Benetti was born with cerebral palsy and works with the “Just Say Hi’ campaign launched the Cerebral Palsy Foundation.

“The way I look or walk is such a small part of who I am as a person,” Benetti said.  “I like to joke that, fortunately, I chose a profession where all I needed was my voice, not my legs. I have always felt that if I can help one other person, or if I can help change one person’s attitude about how they perceive others, then I have made a positive difference.”

Luis Robert leaves Arizona Fall League game with injury

Luis Robert leaves Arizona Fall League game with injury

White Sox prospect Luis Robert headed to the Arizona Fall League to get more playing time after injuries limited to 50 games in 2018.

He just got hurt in the Arizona Fall League.

Robert is playing with the Glendale Desert Dogs in the AFL and left Friday's game with an injury.

It's not clear what the injury was, but Robert walked off on his own power. He also has pulled out of the Bowman Hitting Challenge (a modified home run derby) that will take place Saturday.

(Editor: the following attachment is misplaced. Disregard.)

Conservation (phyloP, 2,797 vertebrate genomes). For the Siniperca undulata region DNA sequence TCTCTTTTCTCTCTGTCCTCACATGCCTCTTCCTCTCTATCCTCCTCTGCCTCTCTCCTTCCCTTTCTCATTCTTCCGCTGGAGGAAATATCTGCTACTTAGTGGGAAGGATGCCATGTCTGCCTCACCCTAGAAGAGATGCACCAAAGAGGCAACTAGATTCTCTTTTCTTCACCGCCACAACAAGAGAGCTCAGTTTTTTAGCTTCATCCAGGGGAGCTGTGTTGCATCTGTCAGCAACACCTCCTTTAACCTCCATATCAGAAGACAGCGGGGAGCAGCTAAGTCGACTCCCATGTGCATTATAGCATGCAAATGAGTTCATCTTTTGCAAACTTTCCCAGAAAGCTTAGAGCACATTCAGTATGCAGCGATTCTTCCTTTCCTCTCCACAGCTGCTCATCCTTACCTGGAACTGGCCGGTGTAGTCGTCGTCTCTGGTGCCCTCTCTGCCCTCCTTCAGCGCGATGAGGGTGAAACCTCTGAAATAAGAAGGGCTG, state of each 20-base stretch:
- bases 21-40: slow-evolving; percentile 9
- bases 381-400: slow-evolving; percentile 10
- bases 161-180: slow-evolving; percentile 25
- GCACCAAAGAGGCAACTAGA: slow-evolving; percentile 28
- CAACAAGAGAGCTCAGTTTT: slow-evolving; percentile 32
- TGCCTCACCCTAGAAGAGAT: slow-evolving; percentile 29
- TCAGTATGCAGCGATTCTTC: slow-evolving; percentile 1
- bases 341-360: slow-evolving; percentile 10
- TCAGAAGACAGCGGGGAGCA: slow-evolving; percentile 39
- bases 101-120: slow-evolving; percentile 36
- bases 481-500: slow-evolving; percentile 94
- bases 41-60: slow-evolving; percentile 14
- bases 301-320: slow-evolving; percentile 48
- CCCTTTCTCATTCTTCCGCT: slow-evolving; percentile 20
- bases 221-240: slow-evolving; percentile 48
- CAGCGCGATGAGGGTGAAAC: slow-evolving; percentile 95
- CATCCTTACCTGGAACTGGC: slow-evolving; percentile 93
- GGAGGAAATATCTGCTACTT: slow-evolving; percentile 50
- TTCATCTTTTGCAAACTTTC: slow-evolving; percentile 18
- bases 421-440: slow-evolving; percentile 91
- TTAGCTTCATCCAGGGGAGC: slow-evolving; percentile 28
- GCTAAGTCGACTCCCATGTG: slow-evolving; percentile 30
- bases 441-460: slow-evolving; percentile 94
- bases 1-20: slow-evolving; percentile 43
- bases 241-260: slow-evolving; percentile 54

Robert, the No. 4 White Sox prospect and No. 44 overall prospect according to MLB Pipeline, was 1-for-3 in Friday's game before exiting. He has hit safely in all four games in the AFL, going 5-for-17 (.294) with a walk and three strikeouts, but no extra base hits.

The 21-year-old is the third youngest player on the team and the AFL is a respected offseason league for prospects. A good showing from Robert would be a sign that he is beginning to develop his talent into playable tools.

The injury could be minor so no need to ring the alarm bells yet, but the AFL season is barely more than a month long. Even a short-term injury could prevent him from making up for some of the lost playing time from the 2018 minor league season.

Sonny Gray is available: Could he be a one-year stopgap for the White Sox?

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USA TODAY

Sonny Gray is available: Could he be a one-year stopgap for the White Sox?

The White Sox have a hole or two to plug in their starting rotation. Could Sonny Gray be an answer?

New York Yankees general manager Brian Cashman said Friday that he's looking to trade Gray away from the Bronx this winter.